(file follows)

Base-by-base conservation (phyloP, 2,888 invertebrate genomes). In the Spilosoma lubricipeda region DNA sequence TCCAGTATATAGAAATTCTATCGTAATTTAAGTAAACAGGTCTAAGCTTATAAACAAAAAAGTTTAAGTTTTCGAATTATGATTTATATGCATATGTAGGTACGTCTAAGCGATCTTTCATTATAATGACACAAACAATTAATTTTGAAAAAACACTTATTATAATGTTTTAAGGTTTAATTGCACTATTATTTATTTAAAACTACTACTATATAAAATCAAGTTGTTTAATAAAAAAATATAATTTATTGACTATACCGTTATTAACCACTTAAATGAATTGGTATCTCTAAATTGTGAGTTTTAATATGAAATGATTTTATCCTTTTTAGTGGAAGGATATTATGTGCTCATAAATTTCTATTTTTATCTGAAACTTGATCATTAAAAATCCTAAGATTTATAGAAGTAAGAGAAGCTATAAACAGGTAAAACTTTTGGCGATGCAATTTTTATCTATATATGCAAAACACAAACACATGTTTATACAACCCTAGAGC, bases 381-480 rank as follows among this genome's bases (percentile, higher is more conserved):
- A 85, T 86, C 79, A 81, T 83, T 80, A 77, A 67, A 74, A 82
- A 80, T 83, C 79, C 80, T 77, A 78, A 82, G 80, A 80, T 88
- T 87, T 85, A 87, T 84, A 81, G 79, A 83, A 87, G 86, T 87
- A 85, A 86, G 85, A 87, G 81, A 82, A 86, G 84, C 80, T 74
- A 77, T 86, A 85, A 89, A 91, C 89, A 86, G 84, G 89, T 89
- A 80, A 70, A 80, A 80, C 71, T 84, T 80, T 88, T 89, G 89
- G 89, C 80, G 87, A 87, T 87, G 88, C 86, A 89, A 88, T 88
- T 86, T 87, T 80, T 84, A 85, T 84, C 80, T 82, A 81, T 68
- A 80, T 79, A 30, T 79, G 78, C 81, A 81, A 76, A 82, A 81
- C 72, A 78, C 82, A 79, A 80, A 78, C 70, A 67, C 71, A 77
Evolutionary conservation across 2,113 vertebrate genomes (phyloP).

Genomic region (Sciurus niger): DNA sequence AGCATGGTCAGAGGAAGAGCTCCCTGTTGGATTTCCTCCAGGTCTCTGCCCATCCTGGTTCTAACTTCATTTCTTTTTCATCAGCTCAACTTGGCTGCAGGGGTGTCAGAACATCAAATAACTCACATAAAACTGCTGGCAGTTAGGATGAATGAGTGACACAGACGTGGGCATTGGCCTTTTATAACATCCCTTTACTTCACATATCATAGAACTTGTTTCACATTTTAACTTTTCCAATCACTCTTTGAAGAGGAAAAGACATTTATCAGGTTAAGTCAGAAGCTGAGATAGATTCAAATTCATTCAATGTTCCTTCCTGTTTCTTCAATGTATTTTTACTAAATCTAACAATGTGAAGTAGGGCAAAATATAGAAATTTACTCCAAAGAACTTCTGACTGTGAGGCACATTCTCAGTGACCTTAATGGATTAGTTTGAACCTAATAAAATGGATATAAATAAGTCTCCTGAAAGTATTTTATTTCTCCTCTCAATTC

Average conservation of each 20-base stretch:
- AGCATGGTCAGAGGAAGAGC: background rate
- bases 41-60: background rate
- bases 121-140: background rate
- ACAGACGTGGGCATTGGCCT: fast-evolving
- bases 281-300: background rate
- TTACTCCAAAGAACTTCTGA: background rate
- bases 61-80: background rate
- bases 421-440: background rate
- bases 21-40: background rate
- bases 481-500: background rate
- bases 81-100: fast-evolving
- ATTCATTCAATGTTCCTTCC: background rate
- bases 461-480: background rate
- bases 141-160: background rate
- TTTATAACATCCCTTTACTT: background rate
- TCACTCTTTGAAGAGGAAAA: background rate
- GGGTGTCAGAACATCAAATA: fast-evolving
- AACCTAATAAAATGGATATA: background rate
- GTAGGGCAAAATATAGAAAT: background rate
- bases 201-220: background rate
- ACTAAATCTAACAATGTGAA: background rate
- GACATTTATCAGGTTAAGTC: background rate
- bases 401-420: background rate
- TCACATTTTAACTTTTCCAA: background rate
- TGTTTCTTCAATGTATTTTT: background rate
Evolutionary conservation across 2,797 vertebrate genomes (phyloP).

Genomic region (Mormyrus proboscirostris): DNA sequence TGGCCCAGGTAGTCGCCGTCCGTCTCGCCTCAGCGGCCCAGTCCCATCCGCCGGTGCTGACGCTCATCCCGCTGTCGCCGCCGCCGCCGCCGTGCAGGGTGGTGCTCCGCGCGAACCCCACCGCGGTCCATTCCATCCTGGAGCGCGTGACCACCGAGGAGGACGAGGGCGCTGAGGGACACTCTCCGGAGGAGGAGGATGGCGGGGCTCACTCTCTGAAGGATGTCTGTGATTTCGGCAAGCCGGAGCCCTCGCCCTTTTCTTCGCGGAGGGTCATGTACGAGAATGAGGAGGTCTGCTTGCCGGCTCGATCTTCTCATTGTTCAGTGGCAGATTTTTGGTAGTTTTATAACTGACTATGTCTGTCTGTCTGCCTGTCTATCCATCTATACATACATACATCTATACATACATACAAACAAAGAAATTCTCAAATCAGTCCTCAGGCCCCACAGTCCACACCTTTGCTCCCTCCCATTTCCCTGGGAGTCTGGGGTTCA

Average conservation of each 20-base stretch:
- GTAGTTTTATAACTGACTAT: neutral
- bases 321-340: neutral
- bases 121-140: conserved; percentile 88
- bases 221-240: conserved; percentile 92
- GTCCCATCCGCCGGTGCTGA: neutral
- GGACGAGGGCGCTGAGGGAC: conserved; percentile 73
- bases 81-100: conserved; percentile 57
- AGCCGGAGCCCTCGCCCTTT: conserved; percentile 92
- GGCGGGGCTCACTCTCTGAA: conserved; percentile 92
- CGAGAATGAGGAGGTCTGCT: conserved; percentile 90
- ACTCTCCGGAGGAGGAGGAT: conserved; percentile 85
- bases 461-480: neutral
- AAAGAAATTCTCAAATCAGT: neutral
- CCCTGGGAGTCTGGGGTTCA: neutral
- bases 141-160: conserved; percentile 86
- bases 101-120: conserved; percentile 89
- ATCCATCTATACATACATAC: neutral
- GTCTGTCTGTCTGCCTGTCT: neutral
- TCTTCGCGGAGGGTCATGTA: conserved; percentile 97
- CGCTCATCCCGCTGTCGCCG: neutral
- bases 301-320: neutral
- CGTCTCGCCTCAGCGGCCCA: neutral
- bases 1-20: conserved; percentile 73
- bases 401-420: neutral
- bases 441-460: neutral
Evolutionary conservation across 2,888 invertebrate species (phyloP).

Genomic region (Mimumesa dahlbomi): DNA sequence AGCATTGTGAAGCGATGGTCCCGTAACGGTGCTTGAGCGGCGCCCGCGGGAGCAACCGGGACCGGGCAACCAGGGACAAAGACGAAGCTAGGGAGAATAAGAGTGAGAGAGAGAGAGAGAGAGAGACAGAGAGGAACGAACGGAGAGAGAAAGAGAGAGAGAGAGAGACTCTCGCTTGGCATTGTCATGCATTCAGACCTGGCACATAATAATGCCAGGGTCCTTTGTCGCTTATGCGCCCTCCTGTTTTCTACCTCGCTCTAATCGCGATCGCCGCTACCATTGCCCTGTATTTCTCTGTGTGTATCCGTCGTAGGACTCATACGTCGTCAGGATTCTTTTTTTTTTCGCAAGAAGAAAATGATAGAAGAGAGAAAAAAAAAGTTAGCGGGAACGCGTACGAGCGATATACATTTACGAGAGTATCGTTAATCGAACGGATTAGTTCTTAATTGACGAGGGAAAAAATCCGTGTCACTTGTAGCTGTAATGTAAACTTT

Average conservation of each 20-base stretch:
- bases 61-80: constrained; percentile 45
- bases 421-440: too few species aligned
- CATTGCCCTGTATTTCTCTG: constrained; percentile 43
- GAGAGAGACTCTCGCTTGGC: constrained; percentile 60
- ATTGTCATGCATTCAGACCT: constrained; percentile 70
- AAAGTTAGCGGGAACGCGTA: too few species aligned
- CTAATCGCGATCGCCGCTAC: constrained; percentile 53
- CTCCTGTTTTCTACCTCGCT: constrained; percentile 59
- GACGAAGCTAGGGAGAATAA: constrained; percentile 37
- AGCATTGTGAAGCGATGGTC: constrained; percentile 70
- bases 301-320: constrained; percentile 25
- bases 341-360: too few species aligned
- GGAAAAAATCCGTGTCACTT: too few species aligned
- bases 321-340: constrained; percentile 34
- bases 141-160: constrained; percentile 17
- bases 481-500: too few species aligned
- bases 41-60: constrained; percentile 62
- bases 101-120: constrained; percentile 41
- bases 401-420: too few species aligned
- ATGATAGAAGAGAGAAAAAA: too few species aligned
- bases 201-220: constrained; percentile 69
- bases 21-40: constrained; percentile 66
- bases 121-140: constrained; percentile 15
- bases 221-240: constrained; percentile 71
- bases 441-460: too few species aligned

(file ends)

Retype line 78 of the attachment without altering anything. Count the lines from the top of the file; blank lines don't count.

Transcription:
- CTCCTGTTTTCTACCTCGCT: constrained; percentile 59